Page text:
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Indo-Pak War of 1965 and Superpowers

‘Force enters when diplomacy is exhausted’, says Z.A Bhutto in The Myth of Independence. The reality of this quotation is evident from the 1965 War between India and Pakistan when the issues and apprehensions got out of diplomatic premise. The event had far-reaching impacts on South Asia and one can scrutinize the shifts in balance of power, as well as political and geo-political maneuverings and interference of the great powers in the region.


In September 1965, India attacked Pakistan owing to the latter’s provocation by undertaking the operation Gibraltar in Indian held Kashmir. As a result, Pakistan put all its resources and potentials to counter the attack of a far more powerful enemy. The war continued for sixteen days and was followed by a summit of the leadership that was held in Tashkent in 1966. According to the declaration a mutual agreement was signed between India and Pakistan saying that the forces would take their prewar positions.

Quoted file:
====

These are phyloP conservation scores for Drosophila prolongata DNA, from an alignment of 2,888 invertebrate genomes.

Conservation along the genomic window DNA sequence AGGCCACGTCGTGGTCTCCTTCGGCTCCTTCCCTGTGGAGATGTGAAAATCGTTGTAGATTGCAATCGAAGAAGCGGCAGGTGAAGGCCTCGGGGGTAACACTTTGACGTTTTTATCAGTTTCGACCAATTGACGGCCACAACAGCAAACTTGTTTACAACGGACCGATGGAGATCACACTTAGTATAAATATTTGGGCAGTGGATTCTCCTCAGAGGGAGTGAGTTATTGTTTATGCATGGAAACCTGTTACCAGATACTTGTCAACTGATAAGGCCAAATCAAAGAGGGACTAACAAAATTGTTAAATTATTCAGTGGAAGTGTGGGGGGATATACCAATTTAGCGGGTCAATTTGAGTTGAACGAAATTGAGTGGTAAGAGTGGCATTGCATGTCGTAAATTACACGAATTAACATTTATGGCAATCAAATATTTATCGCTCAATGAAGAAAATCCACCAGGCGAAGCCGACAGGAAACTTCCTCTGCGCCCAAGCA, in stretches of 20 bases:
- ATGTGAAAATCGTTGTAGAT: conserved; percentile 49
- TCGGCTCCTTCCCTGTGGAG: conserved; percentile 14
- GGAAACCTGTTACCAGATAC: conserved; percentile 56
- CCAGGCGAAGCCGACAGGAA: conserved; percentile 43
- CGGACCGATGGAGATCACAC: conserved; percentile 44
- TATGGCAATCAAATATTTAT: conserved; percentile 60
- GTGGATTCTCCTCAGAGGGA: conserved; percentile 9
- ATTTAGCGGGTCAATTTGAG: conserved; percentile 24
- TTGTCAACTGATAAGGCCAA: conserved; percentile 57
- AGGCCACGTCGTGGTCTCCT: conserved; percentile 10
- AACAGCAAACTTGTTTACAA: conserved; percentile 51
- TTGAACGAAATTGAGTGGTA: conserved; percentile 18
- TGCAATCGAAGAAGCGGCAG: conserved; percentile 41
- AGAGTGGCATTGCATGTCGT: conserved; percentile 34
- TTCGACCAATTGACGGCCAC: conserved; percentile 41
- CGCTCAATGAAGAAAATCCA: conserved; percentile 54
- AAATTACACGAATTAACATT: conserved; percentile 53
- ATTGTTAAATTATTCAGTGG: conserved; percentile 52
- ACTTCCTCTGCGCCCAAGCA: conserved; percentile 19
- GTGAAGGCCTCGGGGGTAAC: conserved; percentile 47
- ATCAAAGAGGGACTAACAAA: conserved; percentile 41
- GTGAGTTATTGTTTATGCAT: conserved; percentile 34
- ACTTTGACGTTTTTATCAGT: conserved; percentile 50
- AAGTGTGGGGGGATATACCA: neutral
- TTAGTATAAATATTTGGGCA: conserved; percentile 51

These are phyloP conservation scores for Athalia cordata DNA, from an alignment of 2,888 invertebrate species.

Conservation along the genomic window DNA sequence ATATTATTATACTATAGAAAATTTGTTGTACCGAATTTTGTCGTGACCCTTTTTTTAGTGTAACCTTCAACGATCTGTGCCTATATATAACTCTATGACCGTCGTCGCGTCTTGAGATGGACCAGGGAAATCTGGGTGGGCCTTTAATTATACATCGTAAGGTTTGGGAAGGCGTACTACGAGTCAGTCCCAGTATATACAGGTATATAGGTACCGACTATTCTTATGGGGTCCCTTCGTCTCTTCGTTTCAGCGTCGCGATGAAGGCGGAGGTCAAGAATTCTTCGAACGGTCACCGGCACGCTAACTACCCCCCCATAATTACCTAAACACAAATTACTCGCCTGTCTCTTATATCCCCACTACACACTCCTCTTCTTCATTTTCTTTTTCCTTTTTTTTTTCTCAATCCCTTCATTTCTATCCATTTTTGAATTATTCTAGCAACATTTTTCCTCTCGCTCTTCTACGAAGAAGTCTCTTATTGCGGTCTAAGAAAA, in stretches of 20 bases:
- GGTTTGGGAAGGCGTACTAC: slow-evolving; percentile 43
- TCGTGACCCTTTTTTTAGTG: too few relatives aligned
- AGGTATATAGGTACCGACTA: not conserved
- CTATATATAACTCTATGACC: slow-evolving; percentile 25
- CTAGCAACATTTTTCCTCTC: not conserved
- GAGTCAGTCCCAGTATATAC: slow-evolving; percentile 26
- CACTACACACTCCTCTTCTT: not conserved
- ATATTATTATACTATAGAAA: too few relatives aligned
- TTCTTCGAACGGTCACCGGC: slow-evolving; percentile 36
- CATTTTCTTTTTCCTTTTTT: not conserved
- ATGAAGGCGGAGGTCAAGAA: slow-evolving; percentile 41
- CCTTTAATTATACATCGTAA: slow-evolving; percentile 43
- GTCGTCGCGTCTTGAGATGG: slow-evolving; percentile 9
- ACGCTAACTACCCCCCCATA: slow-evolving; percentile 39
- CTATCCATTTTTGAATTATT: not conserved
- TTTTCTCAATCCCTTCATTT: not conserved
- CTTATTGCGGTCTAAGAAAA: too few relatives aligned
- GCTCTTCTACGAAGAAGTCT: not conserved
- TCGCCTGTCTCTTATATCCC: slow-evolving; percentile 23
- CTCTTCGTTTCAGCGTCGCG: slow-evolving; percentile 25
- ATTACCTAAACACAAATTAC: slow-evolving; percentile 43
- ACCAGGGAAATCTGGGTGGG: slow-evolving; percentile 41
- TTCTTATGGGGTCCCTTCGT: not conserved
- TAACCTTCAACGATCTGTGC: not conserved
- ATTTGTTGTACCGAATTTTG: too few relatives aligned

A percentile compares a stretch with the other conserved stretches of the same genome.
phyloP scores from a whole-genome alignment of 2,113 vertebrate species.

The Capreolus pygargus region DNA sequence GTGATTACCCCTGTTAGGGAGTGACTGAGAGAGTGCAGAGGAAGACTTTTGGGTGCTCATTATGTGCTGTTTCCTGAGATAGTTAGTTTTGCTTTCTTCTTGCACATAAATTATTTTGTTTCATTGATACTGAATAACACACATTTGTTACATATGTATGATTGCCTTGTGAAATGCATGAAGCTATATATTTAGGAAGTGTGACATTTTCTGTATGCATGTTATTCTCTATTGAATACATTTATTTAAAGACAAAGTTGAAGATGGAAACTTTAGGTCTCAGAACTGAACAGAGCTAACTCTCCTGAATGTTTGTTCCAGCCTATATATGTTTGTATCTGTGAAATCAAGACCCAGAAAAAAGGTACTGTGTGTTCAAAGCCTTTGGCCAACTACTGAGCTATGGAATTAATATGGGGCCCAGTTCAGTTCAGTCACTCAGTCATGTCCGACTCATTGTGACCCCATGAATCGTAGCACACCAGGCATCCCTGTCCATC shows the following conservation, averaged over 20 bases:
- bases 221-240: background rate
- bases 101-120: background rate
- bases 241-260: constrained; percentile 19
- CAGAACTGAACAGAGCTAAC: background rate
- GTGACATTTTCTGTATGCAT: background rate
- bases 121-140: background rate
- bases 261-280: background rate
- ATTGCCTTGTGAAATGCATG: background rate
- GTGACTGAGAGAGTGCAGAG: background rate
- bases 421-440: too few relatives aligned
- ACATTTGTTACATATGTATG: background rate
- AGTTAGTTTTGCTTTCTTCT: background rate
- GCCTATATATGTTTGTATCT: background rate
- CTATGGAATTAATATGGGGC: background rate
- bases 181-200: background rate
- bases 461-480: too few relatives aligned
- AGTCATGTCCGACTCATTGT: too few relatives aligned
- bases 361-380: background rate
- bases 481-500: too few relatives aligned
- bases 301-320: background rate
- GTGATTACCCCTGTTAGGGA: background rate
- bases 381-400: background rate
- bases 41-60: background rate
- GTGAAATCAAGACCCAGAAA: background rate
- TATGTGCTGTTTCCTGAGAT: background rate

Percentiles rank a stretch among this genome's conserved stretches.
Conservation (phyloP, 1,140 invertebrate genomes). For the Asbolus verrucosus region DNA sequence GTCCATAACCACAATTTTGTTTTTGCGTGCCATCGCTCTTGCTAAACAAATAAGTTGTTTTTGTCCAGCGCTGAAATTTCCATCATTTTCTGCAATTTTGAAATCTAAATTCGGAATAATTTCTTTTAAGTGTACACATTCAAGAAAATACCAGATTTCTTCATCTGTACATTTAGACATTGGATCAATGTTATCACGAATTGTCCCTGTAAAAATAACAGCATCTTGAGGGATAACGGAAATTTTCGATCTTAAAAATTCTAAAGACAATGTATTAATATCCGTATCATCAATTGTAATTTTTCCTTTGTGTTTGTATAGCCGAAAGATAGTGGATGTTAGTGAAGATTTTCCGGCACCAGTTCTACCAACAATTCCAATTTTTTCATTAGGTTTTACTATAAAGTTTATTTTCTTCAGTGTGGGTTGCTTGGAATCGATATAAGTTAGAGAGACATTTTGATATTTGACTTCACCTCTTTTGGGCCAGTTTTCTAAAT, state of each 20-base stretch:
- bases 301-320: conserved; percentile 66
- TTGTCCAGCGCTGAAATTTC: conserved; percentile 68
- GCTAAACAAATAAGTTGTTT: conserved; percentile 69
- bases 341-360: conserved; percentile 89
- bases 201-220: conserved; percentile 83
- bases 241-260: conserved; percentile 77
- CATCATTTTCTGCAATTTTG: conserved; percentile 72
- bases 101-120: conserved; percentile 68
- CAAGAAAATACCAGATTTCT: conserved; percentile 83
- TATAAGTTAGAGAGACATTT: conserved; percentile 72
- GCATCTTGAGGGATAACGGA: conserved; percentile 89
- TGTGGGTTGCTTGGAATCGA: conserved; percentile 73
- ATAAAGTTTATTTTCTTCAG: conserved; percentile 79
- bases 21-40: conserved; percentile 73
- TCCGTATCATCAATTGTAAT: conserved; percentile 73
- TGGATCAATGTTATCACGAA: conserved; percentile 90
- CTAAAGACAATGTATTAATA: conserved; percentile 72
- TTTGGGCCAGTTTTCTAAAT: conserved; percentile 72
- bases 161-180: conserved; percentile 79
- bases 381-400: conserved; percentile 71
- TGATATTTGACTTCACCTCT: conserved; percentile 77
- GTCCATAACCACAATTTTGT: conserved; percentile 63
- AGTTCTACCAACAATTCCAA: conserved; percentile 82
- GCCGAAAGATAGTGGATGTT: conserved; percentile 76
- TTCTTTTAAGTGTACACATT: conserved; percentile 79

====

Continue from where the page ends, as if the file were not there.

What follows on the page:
The 1965 War did not happen abruptly. There was a whole scheme of significant events that led to the extreme tensions of 1965 resulting in conflict and war. There were many dimensions of the event but we are intended to scrutinize the diplomatic orientation only. After the Second World War, the comity of nations got divided into two groups i.e. the Capitalist bloc led by USA and the Communist bloc led by USSR. Struggle for power and hegemony over the entire world between these blocs caused so many conflicts in different parts of the world and at different times. Korean War (1950-53) followed by the Vietnam War (1955-75) were the episodes of long lasting conflict between the Capitalists and the Communists. Both were striving to spread and spawn their influence and authority as far as they could. South Asia was also one of the most important regions they contested for.


To understand the real dynamics of diplomatic relations before the War of 1965, it is very necessary to understand and comprehend the relations between USSR and USA, China and USA, China and USSR, India and USSR and Pakistan and India.